The Legend of Sleepy Hollow and the Diamondback

Sleepy Hollow and the Autumn Diamondback -- The Girl Who Ate Books
The relationships that we have with books can be just plain weird. I mean, according to the Telegraph, more than 60 percent of people have lied about reading classic novels. What? Why? To look cool and smart? That is so not the case in my particular circle. If I could TELL you how many times I’ve been mocked for reading Wilkie Collins… And then there are the books we believe that we love, but we don’t. Usually children’s lit. I’m not alone in this I think. There are these stories that you loved when you were little, and you carry a torch for them for years, and then—in some ill-advised moment—you go back to them, and are just TREMENDOUSLY disappointed.Sleepy Hollow and the Autumn Diamondback -- The Girl Who Ate Books
 THIS is something I lie about. You don’t go back and admit that that great book you loved and have bought for every newborn kid because you’re that person that only gives books to kids (because of course) is actually not a very good book at all. Nope. I’m going to admit, for a long time I secretly thought that The Legend of Sleepy Hollow was probably one of those books. It’s an old-timey American classic—a very specifically autumn classic—and because I love all things autumn and because the countless adaptations have always been fun, I was prepared to defend my love for it. But secretly, in my heart of hearts? I was pretty sure the book would prove to be pretty dull given a re-read.
Sleepy Hollow and the Autumn Diamondback -- The Girl Who Ate Books
And so for years I put it off. I have a few copies of it because I love leather spines and musty pages and what better for that than Washington Irving? Also, there’s an Arthur Rackham illustrated edition, and given my obsession for that particular Victorian, I have that copy as well. These books are carefully displayed but rarely handled, until a recent excursion into the western wilds of Massachusetts prompted me to throw a copy into my luggage for late-night, cider-accompanied reading.Sleepy Hollow and the Autumn Diamondback -- The Girl Who Ate Books
What I discovered was pretty exciting. The Legend of Sleepy Hollow isn’t just good, it’s great. The story really is both funny and thrilling, and the writing is superb. Take this initial description of Ichabod Crane.

“He was tall, but exceedingly lank, with narrow shoulders, long arms and legs, hands that dangled a mile out of his sleeves, feet that might have served for shovels, and his whole frame most loosely hung together. His head was small, and flat at top, with huge ears, large green glassy eyes, and a long snipe nose, so that it looked like a weather-cock perched upon his spindle neck to tell which way the wind blew. To see him striding along the profile of a hill on a windy day, with his clothes bagging and fluttering about him, one might have mistaken him for the genius of famine descending upon the earth, or some scarecrow eloped from a cornfield.”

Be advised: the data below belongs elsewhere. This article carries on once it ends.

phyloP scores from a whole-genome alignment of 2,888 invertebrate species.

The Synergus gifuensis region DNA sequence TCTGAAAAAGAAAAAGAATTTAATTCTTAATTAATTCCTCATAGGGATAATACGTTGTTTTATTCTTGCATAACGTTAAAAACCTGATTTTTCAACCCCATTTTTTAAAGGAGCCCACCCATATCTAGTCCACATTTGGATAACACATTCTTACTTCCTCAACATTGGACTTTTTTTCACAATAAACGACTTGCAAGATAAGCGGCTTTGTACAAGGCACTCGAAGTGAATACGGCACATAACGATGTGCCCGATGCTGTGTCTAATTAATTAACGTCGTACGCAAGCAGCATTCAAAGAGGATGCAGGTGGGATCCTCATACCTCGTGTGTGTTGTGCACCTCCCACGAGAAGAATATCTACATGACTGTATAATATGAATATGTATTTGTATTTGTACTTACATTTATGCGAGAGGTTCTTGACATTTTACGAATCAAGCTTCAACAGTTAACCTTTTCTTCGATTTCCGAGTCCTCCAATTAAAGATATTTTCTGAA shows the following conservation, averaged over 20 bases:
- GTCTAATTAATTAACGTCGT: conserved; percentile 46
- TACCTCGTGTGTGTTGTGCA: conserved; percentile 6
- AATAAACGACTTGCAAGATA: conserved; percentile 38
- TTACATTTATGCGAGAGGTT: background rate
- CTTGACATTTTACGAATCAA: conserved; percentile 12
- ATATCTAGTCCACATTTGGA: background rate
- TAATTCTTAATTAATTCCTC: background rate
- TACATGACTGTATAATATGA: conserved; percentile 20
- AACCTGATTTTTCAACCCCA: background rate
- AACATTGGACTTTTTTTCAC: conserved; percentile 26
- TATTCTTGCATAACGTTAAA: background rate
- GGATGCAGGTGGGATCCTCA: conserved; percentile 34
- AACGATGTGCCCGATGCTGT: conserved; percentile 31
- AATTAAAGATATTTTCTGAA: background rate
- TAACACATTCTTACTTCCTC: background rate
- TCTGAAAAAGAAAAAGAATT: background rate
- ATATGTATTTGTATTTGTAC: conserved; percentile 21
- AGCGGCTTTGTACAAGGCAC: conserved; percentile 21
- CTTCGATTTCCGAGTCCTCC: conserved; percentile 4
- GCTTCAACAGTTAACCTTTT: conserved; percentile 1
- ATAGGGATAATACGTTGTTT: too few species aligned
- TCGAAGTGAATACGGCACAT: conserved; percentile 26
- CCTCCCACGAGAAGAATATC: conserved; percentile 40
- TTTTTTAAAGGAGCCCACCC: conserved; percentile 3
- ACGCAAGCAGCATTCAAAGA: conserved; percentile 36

Some scarecrow eloped from a cornfield. That’s just brilliant. It turned out, in fact, that the Legend of Sleepy Hollow was actually the perfect American autumn read, and so I felt it needed the perfect American autumn drink. That’s where apple brandy comes in.Sleepy Hollow and the Autumn Diamondback -- The Girl Who Ate Books
While there are quite a few apple brandies out there now to choose from, this household’s favorite has always been the original, Laird’s, a company that’s been selling the Applejack and apple brandies since 1780. I mean, hell, it’s possible Irving himself drank the stuff.  I wanted a drink that was strong, that would hold up against Hessian phantoms, that would be stronger, frankly, than Ichabod Crane, who like most Gothic protagonists, was an impressively wimpy man.
Sleepy Hollow and the Autumn Diamondback -- The Girl Who Ate Books
And so, to make a cocktail worthy of Tarrytown, the village that lays claim to Sleepy Hollow—one that is known for its boozy inhabitants—I paired the apple brandy with some rye and chartreuse to make the classic Diamondback cocktail.In a happy twist of fate, I was recently gifted some preserved crab apples. They made the perfect garnish, and the delicious spiced juice may have made it into the cocktail as well.  Sleepy Hollow and the Autumn Diamondback -- The Girl Who Ate Books


The Diamondback
serves 1

1 1/2 ounces rye
3/4 ounce apple brandy
3/4 ounce chartreuse
dash of juice from preserved crab apples
two crab apples for garnish

Add all the liquids to an ice-filled cocktail glass. Stir. Strain into a chilled rocks glass, garnish with crab apples. Enjoy!

Listen to:


One thought on “The Legend of Sleepy Hollow and the Diamondback

Leave a Reply